Book review: Gone By Midnight by Candice Fox

Monday, January 21, 2019 Permalink

It has to be said up front… THIS IS MY FAVOURITE BOOK (YET) IN THIS SERIES. Which is saying something as I’ve enjoyed both others (though loved the first  Crimson Lake a tad more than the second, Redemption Point).

This has absolutely everything. Fox’s writing is intelligent but easily devoured. I’ve seen/heard her speak and she’s got that ability to spin a yarn in a way that sucks you in; and before you know it you’re enchanted, not just by the story but by the way she tells it. By the words she uses and phrases she shapes into an addictive version of reality from which you have no desire to escape.

Book review: Gone By Midnight by Candice FoxGone by Midnight
by Candice Fox
Series: Crimson Lake #3
Published by Bantam Australia
on January 22nd 2019
Source: Penguin Random House Australia
Genres: Crime Fiction, Thriller / Suspense
ISBN: 0143789155, 9780143789154
Pages: 400

On the fifth floor of the White Caps Hotel, four young friends are left alone while their parents dine downstairs. But when Sara Farrow checks on the children at midnight, her son is missing. The boys swear they stayed in their room, and CCTV confirms Richie has not left the building. Despite a thorough search, no trace of the child is found.

Distrustful of the police, Sara turns to Crimson Lake’s unlikeliest private investigators: disgraced cop Ted Conkaffey and convicted killer Amanda Pharrell. This case just the sort of twisted puzzle that gets Amanda’s blood pumping.

For Ted, the case couldn’t have come at a worse time. Two years ago a false accusation robbed him of his career, his reputation and most importantly his family. But now Lillian, the daughter he barely knows, is coming to stay in his ramshackle cottage by the lake.

Ted must dredge up the area’s worst characters to find a missing boy. And the kind of danger he uncovers could well put his own child in deadly peril . . .

So… Ted and Amanda are back. We saw the (partial) resolution of the allegations against Ted (beleaguering him since we first met several years ago), in the last novel of the series… so this time around he’s finally getting to spend time with his 3yr old daughter Lillian – who is delightfully written.

Of course, his time with Lillian is interrupted as  a boy’s gone missing and the mother wants him to help. Interestingly (and as a complete aside, cos these things tend to play on my anally-retentive mind) there’s no talk of payment or contracts and Amanda / Ted don’t seem to do the Kinsey Millhone thing of drawing up a contract with their client and seeking a downpayment. (Anyhoo….)

Amanda is again (kinda) the star of the show. Ted’s still officially leading the charge but finding himself relating to the missing boy’s parents more than he might otherwise… now he’s completely responsible for his own daughter – albeit briefly.

For someone so socially inept Amanda is crazy smart at figuring things out. I mean, I think I’ve said it before… that I’m assuming her ummm… quirks aren’t just emotional (given her history) but perhaps she falls on the autism spectrum or similar. On one level she seems incapable of controlling herself or her behaviour, but at the same time she can ‘play the game’ and is possibly more socially savvy than she lets on. Perhaps it’s more a case of just not caring.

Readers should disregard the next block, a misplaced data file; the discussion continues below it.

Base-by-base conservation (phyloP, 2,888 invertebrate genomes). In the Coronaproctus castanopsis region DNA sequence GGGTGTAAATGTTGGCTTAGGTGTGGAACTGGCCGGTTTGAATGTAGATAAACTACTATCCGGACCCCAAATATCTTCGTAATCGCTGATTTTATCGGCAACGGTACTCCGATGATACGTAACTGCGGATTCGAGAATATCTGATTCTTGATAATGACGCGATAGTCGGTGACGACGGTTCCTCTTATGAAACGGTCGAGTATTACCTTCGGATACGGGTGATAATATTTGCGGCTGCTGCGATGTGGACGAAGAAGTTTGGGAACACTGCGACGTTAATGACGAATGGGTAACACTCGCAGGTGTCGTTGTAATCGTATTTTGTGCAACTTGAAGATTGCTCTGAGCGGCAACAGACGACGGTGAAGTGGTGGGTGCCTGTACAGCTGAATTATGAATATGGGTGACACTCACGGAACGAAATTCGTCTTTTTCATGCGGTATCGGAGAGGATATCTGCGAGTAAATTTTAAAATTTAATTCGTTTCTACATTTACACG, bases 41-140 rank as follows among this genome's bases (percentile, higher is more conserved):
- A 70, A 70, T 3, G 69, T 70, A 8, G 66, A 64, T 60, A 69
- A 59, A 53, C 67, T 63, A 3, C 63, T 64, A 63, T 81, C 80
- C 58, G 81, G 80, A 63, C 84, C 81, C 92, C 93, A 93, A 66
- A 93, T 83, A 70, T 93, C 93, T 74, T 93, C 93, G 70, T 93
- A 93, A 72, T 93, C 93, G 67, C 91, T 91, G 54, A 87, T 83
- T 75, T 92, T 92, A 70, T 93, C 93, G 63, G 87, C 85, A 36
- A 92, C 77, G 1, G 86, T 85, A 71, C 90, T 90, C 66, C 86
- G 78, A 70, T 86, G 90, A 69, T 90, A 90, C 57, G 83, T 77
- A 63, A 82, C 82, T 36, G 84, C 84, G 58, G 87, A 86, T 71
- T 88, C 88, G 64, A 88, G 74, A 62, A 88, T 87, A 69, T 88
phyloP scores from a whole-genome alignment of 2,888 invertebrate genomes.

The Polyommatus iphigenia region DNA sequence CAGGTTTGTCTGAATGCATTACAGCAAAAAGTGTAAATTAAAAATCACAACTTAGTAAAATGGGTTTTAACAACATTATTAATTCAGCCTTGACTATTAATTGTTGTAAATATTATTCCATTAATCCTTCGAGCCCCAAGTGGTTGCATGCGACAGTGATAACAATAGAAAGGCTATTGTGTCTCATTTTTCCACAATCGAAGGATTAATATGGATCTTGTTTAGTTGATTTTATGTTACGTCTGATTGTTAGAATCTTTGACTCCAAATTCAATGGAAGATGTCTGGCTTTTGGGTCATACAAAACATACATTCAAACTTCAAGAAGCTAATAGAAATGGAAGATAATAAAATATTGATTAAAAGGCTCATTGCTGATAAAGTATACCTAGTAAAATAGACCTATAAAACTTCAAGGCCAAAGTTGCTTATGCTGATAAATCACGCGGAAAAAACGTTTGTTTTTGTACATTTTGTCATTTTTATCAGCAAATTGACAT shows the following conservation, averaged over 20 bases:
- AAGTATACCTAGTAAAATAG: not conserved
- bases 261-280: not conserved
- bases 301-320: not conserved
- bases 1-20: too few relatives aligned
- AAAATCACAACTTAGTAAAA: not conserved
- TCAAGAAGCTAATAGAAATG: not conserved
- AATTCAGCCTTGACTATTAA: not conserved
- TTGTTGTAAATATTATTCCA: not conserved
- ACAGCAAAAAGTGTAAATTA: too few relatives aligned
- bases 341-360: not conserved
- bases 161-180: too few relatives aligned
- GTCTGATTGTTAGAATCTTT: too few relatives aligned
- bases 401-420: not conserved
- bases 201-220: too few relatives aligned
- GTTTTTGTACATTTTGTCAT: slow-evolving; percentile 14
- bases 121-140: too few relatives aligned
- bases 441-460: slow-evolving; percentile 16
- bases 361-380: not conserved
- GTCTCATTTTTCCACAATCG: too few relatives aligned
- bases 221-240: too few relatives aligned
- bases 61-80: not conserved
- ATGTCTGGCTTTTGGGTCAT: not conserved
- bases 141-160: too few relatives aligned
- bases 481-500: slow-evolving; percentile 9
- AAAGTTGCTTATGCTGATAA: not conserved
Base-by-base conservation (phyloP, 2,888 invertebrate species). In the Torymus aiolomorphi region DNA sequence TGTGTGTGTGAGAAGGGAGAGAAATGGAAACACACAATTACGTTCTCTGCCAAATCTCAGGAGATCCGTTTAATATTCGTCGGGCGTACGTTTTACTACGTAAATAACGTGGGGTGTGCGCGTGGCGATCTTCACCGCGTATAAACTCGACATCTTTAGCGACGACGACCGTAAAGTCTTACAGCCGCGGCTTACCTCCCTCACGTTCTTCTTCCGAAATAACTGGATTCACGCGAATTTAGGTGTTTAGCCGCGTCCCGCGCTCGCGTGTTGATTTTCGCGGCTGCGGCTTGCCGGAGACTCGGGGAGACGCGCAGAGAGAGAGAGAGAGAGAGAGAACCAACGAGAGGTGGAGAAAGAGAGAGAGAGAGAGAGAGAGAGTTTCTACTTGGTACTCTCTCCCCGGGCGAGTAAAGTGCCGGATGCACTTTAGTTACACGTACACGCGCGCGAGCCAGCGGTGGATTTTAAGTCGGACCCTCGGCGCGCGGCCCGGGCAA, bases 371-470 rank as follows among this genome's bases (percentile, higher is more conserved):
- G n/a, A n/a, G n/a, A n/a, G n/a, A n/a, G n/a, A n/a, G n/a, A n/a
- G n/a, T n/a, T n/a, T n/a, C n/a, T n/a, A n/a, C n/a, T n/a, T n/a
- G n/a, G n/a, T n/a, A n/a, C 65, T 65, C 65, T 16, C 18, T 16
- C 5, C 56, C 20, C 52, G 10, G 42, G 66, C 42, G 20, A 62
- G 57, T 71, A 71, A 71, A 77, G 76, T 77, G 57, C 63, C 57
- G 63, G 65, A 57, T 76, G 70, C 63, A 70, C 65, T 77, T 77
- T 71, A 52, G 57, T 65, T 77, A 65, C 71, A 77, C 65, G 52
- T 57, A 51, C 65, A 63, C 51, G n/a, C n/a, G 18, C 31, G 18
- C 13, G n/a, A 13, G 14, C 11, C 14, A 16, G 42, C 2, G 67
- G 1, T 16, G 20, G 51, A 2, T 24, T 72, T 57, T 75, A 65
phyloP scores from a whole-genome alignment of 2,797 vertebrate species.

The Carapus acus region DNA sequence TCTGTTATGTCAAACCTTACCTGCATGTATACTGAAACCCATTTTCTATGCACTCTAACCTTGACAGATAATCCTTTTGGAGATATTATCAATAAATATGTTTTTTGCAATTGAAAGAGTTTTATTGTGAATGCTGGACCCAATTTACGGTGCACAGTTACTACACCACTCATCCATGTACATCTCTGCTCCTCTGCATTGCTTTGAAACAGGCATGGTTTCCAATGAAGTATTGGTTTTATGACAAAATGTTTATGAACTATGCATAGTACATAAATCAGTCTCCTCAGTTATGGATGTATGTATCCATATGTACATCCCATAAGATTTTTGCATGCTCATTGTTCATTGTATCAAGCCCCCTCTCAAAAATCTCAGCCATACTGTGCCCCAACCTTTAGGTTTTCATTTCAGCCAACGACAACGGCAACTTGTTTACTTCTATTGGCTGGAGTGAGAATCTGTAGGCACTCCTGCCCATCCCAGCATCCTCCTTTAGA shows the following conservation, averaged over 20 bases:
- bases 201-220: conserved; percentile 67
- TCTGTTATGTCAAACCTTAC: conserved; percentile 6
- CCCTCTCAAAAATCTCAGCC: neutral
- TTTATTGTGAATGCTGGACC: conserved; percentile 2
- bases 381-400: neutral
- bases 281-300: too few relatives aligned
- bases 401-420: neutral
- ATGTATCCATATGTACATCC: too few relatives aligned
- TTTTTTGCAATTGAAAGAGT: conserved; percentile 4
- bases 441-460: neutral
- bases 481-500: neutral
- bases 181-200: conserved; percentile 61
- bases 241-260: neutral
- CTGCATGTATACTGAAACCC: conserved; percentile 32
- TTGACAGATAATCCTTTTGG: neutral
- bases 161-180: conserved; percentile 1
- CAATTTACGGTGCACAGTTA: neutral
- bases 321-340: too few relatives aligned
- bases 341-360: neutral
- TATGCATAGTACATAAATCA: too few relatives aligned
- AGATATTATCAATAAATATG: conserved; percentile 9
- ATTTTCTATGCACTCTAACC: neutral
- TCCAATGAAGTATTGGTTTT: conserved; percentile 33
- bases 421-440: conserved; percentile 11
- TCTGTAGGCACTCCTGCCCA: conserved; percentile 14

Here Ted (re)introduces Amanda to we readers….

There’s something deeply wrong with Amanda Pharrell.

Whatever it is, it defies logic. It’s a slippery, indefinable thing that arms her with an eternal supply of social confidence, while at the same time preventing her from doing anything except horrifying, disturbing or annoying people everywhere she goes. She has apparently no emotional range, no gut-deep reservoir of guilt or anger at her bloody past, and yet she wears the consequences of that same past on her skin in neck-to-toe tattoos…..

She has militant rues for those around her, and none for herself… pp 28-29

Fox changes points of view in this novel (and recall she’s done so in the past via killers’ diary entries and correspondence) and it’s done seamlessly. In addition to Ted and Amanda, we’re placed in the head of another police officer on occasions. One who resents Amanda and is more than happy to disrupt the current investigation to seek revenge.

I must admit I was surprised whodunnit in this instance. I’m usually pretty good at working it out but didn’t entirely pick this one until Ted dragged me (kicking and screaming) there.

I’ve commented in my reviews of the first two books of this series, Crimson Lake and Redemption Point, what an amazing job Fox does of placing us into the hot steamy environs of far north Queensland and how she deftly reflects the tension underpinning its (seemingly) laid-back lifestyle. There’s a little less scene-setting this time around, which is mostly because much of the book is set in the city (Cairns) itself. There’s also less of Ted wallowing and we readers being pulled in different directions by multiple investigations. Fox peels this back to the players, the story and the stunning way in which she relays it.

I think I enjoyed this so much because the case at hand was very much the focus with the characters – their lives and (ahem) quirks – adding additional texture to the narrative.

So… another amazing piece of work by Fox and it kills me that we have to wait another year to meet Amanda and Ted again. (Oh and I hope Lillian makes a return visit!)

Gone By Midnight by Candice Fox will be published in Australia by Penguin Random House and available from 22 January 2019.

I received a copy of this book from the publisher for review purposes.


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